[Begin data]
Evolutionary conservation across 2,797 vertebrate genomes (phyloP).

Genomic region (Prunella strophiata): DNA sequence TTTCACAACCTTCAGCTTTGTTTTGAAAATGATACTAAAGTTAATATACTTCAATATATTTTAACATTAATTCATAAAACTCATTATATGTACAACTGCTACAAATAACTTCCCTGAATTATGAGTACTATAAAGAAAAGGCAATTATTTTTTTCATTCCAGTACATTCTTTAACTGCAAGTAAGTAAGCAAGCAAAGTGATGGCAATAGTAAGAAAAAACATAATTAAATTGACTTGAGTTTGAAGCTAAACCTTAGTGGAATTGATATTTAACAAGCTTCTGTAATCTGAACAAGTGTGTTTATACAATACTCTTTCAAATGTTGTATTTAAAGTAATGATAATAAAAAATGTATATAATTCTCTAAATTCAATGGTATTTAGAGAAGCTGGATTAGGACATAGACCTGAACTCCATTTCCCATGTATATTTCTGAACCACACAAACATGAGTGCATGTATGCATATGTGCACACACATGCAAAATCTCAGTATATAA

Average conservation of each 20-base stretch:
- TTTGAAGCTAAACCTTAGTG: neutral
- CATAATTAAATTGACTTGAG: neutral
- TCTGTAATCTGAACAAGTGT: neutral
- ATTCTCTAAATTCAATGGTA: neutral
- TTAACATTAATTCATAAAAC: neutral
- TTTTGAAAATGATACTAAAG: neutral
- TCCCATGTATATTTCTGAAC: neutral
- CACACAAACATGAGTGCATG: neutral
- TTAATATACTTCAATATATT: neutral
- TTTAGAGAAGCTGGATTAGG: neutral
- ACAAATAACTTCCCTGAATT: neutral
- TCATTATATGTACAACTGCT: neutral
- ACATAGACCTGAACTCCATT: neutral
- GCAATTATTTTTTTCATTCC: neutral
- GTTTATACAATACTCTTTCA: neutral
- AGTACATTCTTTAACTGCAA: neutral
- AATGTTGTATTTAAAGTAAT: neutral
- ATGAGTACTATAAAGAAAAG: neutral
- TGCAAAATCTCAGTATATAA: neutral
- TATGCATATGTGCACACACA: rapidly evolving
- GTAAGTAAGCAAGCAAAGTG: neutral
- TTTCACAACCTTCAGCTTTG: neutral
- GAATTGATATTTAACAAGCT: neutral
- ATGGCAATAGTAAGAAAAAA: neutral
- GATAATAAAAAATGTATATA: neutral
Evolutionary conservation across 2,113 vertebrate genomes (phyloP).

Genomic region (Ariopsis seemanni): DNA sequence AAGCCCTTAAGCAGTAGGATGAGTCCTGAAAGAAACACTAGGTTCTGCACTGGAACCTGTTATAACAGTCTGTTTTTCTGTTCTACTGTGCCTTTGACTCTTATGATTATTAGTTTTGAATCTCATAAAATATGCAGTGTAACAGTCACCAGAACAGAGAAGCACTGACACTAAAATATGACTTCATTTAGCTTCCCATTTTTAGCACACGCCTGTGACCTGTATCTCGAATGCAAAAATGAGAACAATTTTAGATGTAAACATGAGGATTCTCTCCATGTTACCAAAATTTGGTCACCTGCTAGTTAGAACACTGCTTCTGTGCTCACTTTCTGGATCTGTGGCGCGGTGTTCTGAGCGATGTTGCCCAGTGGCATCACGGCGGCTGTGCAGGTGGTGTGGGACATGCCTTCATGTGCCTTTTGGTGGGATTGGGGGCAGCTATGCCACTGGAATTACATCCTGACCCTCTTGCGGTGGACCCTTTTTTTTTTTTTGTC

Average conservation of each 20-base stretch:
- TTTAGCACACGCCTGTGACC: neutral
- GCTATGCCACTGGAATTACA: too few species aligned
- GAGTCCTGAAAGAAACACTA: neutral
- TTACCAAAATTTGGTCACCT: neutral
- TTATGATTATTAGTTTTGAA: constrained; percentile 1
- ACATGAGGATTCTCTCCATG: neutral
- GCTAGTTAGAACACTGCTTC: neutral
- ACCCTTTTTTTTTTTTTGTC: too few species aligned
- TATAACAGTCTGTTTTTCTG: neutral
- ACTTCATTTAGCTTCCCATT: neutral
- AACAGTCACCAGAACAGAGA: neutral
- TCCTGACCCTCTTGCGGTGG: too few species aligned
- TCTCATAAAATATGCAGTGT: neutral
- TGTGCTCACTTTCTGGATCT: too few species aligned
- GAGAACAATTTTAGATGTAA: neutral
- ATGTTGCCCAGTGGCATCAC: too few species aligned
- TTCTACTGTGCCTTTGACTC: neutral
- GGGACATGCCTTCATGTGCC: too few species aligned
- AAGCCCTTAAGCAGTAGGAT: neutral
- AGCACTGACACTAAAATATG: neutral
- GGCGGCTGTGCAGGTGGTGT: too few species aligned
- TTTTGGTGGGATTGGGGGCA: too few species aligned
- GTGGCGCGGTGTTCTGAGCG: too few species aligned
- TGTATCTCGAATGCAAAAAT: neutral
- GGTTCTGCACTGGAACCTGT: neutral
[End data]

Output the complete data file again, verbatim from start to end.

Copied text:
Evolutionary conservation across 2,797 vertebrate genomes (phyloP).

Genomic region (Prunella strophiata): DNA sequence TTTCACAACCTTCAGCTTTGTTTTGAAAATGATACTAAAGTTAATATACTTCAATATATTTTAACATTAATTCATAAAACTCATTATATGTACAACTGCTACAAATAACTTCCCTGAATTATGAGTACTATAAAGAAAAGGCAATTATTTTTTTCATTCCAGTACATTCTTTAACTGCAAGTAAGTAAGCAAGCAAAGTGATGGCAATAGTAAGAAAAAACATAATTAAATTGACTTGAGTTTGAAGCTAAACCTTAGTGGAATTGATATTTAACAAGCTTCTGTAATCTGAACAAGTGTGTTTATACAATACTCTTTCAAATGTTGTATTTAAAGTAATGATAATAAAAAATGTATATAATTCTCTAAATTCAATGGTATTTAGAGAAGCTGGATTAGGACATAGACCTGAACTCCATTTCCCATGTATATTTCTGAACCACACAAACATGAGTGCATGTATGCATATGTGCACACACATGCAAAATCTCAGTATATAA

Average conservation of each 20-base stretch:
- TTTGAAGCTAAACCTTAGTG: neutral
- CATAATTAAATTGACTTGAG: neutral
- TCTGTAATCTGAACAAGTGT: neutral
- ATTCTCTAAATTCAATGGTA: neutral
- TTAACATTAATTCATAAAAC: neutral
- TTTTGAAAATGATACTAAAG: neutral
- TCCCATGTATATTTCTGAAC: neutral
- CACACAAACATGAGTGCATG: neutral
- TTAATATACTTCAATATATT: neutral
- TTTAGAGAAGCTGGATTAGG: neutral
- ACAAATAACTTCCCTGAATT: neutral
- TCATTATATGTACAACTGCT: neutral
- ACATAGACCTGAACTCCATT: neutral
- GCAATTATTTTTTTCATTCC: neutral
- GTTTATACAATACTCTTTCA: neutral
- AGTACATTCTTTAACTGCAA: neutral
- AATGTTGTATTTAAAGTAAT: neutral
- ATGAGTACTATAAAGAAAAG: neutral
- TGCAAAATCTCAGTATATAA: neutral
- TATGCATATGTGCACACACA: rapidly evolving
- GTAAGTAAGCAAGCAAAGTG: neutral
- TTTCACAACCTTCAGCTTTG: neutral
- GAATTGATATTTAACAAGCT: neutral
- ATGGCAATAGTAAGAAAAAA: neutral
- GATAATAAAAAATGTATATA: neutral
Evolutionary conservation across 2,113 vertebrate genomes (phyloP).

Genomic region (Ariopsis seemanni): DNA sequence AAGCCCTTAAGCAGTAGGATGAGTCCTGAAAGAAACACTAGGTTCTGCACTGGAACCTGTTATAACAGTCTGTTTTTCTGTTCTACTGTGCCTTTGACTCTTATGATTATTAGTTTTGAATCTCATAAAATATGCAGTGTAACAGTCACCAGAACAGAGAAGCACTGACACTAAAATATGACTTCATTTAGCTTCCCATTTTTAGCACACGCCTGTGACCTGTATCTCGAATGCAAAAATGAGAACAATTTTAGATGTAAACATGAGGATTCTCTCCATGTTACCAAAATTTGGTCACCTGCTAGTTAGAACACTGCTTCTGTGCTCACTTTCTGGATCTGTGGCGCGGTGTTCTGAGCGATGTTGCCCAGTGGCATCACGGCGGCTGTGCAGGTGGTGTGGGACATGCCTTCATGTGCCTTTTGGTGGGATTGGGGGCAGCTATGCCACTGGAATTACATCCTGACCCTCTTGCGGTGGACCCTTTTTTTTTTTTTGTC

Average conservation of each 20-base stretch:
- TTTAGCACACGCCTGTGACC: neutral
- GCTATGCCACTGGAATTACA: too few species aligned
- GAGTCCTGAAAGAAACACTA: neutral
- TTACCAAAATTTGGTCACCT: neutral
- TTATGATTATTAGTTTTGAA: constrained; percentile 1
- ACATGAGGATTCTCTCCATG: neutral
- GCTAGTTAGAACACTGCTTC: neutral
- ACCCTTTTTTTTTTTTTGTC: too few species aligned
- TATAACAGTCTGTTTTTCTG: neutral
- ACTTCATTTAGCTTCCCATT: neutral
- AACAGTCACCAGAACAGAGA: neutral
- TCCTGACCCTCTTGCGGTGG: too few species aligned
- TCTCATAAAATATGCAGTGT: neutral
- TGTGCTCACTTTCTGGATCT: too few species aligned
- GAGAACAATTTTAGATGTAA: neutral
- ATGTTGCCCAGTGGCATCAC: too few species aligned
- TTCTACTGTGCCTTTGACTC: neutral
- GGGACATGCCTTCATGTGCC: too few species aligned
- AAGCCCTTAAGCAGTAGGAT: neutral
- AGCACTGACACTAAAATATG: neutral
- GGCGGCTGTGCAGGTGGTGT: too few species aligned
- TTTTGGTGGGATTGGGGGCA: too few species aligned
- GTGGCGCGGTGTTCTGAGCG: too few species aligned
- TGTATCTCGAATGCAAAAAT: neutral
- GGTTCTGCACTGGAACCTGT: neutral